And these kids, probably under ten. Dressed heavily. They must have all their stuff with them, on them, piled up in the car.
Are they going to run?
But it looked like the father was going to try to talk his way out of this. He held up his hands in a sign of submission or peace. The acoustics didn’t carry the words up to our window, but all the same we got the gist. The dark-clad bandits came swarming out, leathered up, carrying baseball bats, or machetes, or cleavers, or sometimes guns. Their shoulders were usually studded with metal, and there was usually metal in their hair, but you couldn’t really see it from here. I had heard they liked to stuff the lining of their jackets with thin sheets of metal – cut up oven trays and the like – to wear as a kind of armour. I had no idea if any of that was true.
This middle-aged, out-of-his-depth man stood by his car door, with his hands up. He was talking. He had glasses that were almost falling off his face.
One of the dark figures approached him.
He gestured, still trying to explain himself, trying to negotiate.
Run, I would have thought, but I don’t know if running would have gotten him much further.
The bandit stepped in, and he moved with languid, pre-ordained grace. The guy must have seen it coming, but he didn’t seem to know what to do in response. He barely even started to raise his arms before the baseball bat hit him in the face. I winced at the sight of it. More than that, I huddled into myself, all muscles braced against that distant impact. You couldn’t hear it, but honest-to-God, it felt as if you could. And the blood, you could see that, the way it smeared across his face, and the over the bat.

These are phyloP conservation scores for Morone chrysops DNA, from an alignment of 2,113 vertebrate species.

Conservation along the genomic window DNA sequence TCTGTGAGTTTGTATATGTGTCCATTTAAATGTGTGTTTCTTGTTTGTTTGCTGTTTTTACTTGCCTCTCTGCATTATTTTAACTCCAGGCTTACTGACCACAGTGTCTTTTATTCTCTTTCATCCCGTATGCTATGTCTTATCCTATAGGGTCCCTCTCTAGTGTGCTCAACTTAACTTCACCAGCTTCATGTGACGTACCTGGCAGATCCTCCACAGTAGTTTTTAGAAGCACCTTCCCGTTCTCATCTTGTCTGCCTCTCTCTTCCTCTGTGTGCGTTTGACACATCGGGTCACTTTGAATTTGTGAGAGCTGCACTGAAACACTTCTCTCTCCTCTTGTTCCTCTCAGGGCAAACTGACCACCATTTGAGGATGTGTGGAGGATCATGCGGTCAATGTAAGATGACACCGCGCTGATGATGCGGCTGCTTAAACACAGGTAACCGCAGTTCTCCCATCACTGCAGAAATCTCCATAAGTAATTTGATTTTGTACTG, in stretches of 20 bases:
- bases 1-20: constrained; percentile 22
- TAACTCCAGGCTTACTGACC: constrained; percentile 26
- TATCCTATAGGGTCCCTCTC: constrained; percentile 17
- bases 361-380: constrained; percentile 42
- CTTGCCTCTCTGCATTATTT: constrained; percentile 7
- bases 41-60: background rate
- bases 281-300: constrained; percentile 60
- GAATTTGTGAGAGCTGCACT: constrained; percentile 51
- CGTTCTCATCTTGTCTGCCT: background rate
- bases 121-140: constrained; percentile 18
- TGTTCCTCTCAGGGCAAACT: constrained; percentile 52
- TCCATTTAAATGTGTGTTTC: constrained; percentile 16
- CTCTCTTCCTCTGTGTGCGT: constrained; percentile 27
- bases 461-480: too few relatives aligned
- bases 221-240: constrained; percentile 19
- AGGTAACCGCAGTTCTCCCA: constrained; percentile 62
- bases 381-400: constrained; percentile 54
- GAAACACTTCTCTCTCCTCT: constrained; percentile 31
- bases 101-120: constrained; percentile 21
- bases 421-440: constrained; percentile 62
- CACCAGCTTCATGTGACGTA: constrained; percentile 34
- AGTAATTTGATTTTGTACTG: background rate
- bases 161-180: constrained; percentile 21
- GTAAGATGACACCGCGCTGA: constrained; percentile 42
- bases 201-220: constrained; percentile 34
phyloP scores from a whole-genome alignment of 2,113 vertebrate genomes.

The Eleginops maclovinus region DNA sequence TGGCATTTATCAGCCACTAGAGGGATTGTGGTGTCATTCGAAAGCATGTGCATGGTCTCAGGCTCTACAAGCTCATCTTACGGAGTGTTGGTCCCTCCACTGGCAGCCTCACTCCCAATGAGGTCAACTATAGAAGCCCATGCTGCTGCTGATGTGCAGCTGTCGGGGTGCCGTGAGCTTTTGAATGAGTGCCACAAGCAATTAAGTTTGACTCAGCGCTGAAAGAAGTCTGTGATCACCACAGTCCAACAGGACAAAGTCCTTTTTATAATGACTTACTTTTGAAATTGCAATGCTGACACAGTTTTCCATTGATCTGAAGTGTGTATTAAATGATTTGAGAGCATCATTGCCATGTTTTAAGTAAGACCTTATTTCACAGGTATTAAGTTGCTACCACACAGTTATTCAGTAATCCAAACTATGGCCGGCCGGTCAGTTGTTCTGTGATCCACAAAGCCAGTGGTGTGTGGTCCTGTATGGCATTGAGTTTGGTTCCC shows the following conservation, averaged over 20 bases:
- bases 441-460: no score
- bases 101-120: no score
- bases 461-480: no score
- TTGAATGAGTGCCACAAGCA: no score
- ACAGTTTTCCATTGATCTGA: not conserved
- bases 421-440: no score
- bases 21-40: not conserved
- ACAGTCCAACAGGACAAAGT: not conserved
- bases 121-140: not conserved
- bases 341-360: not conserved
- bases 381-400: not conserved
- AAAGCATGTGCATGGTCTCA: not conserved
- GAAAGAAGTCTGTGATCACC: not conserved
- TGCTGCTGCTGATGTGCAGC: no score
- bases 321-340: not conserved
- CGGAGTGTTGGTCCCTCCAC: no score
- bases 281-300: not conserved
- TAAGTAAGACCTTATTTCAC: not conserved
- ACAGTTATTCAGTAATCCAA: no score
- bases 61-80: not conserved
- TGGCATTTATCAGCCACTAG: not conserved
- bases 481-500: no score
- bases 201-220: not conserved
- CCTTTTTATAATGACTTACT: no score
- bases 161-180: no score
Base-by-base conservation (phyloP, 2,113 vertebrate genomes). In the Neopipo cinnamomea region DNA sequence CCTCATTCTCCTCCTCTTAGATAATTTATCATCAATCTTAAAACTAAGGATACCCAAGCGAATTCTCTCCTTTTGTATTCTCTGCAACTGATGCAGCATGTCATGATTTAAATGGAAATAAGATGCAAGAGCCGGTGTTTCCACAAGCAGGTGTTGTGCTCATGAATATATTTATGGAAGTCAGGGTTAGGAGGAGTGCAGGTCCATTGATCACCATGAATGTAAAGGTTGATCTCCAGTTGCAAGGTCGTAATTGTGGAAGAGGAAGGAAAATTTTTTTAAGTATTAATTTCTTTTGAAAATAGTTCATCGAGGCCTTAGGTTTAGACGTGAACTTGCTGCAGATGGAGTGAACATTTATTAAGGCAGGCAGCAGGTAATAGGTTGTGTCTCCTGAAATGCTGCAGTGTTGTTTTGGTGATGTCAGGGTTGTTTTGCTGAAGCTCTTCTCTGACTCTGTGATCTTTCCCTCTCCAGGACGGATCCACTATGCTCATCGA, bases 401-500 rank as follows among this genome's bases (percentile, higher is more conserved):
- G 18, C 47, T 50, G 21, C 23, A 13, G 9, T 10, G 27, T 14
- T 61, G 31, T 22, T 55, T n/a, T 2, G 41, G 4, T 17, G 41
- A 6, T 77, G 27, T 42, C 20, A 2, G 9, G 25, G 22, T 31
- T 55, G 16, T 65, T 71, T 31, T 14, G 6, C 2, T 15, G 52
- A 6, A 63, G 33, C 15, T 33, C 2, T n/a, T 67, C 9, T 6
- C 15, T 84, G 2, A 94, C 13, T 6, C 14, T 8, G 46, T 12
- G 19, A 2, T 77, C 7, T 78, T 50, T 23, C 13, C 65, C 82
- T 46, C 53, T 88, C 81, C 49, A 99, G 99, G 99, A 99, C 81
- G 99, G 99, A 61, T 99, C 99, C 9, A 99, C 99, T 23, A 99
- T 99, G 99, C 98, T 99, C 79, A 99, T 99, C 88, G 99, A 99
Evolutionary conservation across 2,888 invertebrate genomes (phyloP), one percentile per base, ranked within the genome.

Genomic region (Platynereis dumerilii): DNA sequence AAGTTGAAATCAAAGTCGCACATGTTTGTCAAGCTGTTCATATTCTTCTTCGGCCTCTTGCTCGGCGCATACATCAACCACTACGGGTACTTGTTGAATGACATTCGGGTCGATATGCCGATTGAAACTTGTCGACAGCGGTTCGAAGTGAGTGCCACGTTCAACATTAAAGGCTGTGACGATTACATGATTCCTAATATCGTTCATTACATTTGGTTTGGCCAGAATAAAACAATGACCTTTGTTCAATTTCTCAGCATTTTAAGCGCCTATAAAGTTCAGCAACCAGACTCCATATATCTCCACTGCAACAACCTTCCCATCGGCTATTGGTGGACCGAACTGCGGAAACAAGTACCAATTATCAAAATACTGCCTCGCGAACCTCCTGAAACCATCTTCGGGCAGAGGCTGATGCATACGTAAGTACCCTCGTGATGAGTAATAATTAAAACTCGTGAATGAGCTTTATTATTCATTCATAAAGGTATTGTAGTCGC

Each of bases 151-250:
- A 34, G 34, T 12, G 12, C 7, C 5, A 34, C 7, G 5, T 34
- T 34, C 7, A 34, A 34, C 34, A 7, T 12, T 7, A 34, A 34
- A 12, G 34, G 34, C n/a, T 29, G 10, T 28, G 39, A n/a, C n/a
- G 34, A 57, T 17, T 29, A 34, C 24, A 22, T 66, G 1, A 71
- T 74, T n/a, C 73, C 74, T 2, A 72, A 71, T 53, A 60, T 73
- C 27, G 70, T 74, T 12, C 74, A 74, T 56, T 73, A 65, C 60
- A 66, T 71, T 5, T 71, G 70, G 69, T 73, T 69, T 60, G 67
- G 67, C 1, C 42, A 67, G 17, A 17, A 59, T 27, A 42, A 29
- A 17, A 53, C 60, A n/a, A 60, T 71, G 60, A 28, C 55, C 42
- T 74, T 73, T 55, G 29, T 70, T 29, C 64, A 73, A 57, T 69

The woman tried to run forward, but she was intercepted by a couple of figures with metallic spikes – sharpened with patience, for a moment like this. She didn’t stand a chance, no more than her husband had. One of the figures strode forward and buried the spike in her gut; the other followed, slashing her face.
The children cowered.
All I could wish of them was: don’t move. stay still. stay unimportant.
And then what? The inevitable conversation:
“We can’t leave them there.”
“Well, we can’t fucking go outside.”
“They’re barely in school.”
“We wouldn’t last-“
“But we have-“
And I’d have that same thought, that terrible thought that flashes past my mind: just get it over with. I’d see an image in my head of the bandits marching up to the children and beating them to death, shooting or stabbing, or otherwise maiming them, beyond the hope of us being able to intervene and do anything. Beyond us having to make that decision.
Down on that white, sticky street, the black figures swarmed. They looked like insects. They swept past the blood-haloed bodies as if they didn’t exist. They wanted what supplies were in the car. No more air-drops. What you ate was what you took from somebody else.
“Stop,” I said to Zara, there was no point in seeing this.
She shook her head.
“They could take them with them…” She was an idealist.
“Come on,” I took her by one arm, and I could feel that her resistance was token. “We don’t want to be by the window.”
She joined me kneeled on the carpet, and we stayed there, braced, until sometime after we’d heard the volley of gunfire.